"He was gracious and accepted," she said via e-mail. "I think having an official program in place makes it easy for someone to call and invite an adversary without it appearing to be 'weakness,' as it is part of an official program."

Once they got together, Roberson and her opponent did talk about their most recent litigation, although not in detail. They didn't argue the case to each other, but they did talk about witnesses and facts.

"We shared war stories on other cases we didn't handle together, as well," she said. "We talked about our families a bit and I think that helped 'humanize' us to each other."

The two attorneys have had several dealings since their lunch - both at trial and on discovery in a long, ongoing case.

"We disagree about how we view the world, I think he pulls a few fast ones in depositions. I object, but we've managed to keep it professional and respectful," Roberson said. "After our lunch, there seemed to be more trust. He didn't assume right away that my motives were evil or ill considered, just different from the position he was taking. I know other lawyers have had difficulty dealing with him and he and I have gotten along fine. [Going to lunch] really changed our working relationship. It made it far more agreeable thereafter."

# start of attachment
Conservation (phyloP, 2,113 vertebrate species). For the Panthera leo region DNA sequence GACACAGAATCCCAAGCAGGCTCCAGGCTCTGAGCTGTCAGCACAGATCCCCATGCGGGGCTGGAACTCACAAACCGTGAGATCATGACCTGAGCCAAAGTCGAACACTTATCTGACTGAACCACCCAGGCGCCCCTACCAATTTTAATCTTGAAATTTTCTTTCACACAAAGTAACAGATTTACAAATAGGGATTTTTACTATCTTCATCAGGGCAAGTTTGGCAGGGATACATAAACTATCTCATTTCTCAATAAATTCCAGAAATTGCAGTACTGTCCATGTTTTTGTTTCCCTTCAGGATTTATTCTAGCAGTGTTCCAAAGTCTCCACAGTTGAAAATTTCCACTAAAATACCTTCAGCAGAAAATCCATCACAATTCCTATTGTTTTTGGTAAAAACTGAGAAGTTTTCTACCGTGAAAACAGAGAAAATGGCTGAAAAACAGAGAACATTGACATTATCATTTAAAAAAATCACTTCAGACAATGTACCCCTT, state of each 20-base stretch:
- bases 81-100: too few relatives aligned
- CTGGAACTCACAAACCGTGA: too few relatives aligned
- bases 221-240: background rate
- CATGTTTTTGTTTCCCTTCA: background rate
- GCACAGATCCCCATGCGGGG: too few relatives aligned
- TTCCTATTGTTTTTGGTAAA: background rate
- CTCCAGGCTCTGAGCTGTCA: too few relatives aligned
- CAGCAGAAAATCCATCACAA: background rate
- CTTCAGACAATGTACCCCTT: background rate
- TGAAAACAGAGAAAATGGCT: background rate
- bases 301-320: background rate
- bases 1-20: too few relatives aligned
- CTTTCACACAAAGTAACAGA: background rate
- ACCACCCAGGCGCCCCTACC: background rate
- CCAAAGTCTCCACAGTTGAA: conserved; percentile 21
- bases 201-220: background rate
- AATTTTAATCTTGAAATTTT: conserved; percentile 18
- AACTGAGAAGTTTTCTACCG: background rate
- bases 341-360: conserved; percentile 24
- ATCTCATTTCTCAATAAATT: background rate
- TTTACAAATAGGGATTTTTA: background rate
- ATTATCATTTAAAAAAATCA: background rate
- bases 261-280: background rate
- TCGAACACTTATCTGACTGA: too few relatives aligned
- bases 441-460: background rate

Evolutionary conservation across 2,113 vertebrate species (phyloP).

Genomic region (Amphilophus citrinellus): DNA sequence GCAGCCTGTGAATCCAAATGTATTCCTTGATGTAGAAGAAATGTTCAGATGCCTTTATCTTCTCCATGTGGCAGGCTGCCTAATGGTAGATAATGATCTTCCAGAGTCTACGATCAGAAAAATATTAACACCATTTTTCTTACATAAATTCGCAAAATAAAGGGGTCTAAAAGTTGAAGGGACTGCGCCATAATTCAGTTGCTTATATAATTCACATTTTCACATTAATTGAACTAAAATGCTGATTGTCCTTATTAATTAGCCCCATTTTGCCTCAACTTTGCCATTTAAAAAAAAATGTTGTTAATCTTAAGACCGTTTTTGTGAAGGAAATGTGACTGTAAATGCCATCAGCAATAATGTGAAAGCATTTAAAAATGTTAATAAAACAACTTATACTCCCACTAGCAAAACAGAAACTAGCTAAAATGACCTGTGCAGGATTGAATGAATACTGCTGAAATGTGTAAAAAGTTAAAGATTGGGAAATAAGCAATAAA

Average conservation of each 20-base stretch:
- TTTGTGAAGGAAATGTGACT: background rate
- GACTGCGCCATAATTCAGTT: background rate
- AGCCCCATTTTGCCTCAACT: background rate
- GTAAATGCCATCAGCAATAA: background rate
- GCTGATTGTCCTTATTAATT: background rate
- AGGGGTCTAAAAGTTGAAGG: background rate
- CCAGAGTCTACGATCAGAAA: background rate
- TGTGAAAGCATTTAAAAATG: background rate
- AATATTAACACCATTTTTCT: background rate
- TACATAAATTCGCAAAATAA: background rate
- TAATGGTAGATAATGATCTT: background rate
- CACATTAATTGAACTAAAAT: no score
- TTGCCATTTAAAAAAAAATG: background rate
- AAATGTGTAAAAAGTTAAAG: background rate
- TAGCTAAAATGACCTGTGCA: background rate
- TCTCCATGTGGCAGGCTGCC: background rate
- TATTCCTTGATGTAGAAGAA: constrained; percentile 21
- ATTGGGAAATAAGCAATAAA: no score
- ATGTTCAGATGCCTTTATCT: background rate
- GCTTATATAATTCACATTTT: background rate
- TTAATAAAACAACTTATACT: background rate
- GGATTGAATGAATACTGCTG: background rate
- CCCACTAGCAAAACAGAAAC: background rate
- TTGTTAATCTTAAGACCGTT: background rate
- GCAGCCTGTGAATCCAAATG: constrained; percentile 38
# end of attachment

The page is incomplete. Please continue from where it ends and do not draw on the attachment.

All of her lunches with opponents have improved working relationships, but some of that probably has to do with Roberson's friendly manner and willingness to smooth over misunderstandings early on.

"We forget that even though we represent clients we don't have to stand in their shoes. To me that's why [clients] hire a lawyer, because [they] don't have objectivity," she said.

Additional Benefits

Although the intent of the Atlanta bar's program is to bring together lawyers who truly don't get along, it can also be beneficial in cases where the lawyers themselves aren't the problem.

In one recent case, Atlanta attorney David Schaeffer was defending another lawyer. He said his opponent had "a very difficult client."

"Both sides were aggressive throughout, mainly because of our clients," he said. "Just the normal courtesies that sometimes lawyers give to each other were being interfered with by the client. The client would not consent to things like extensions."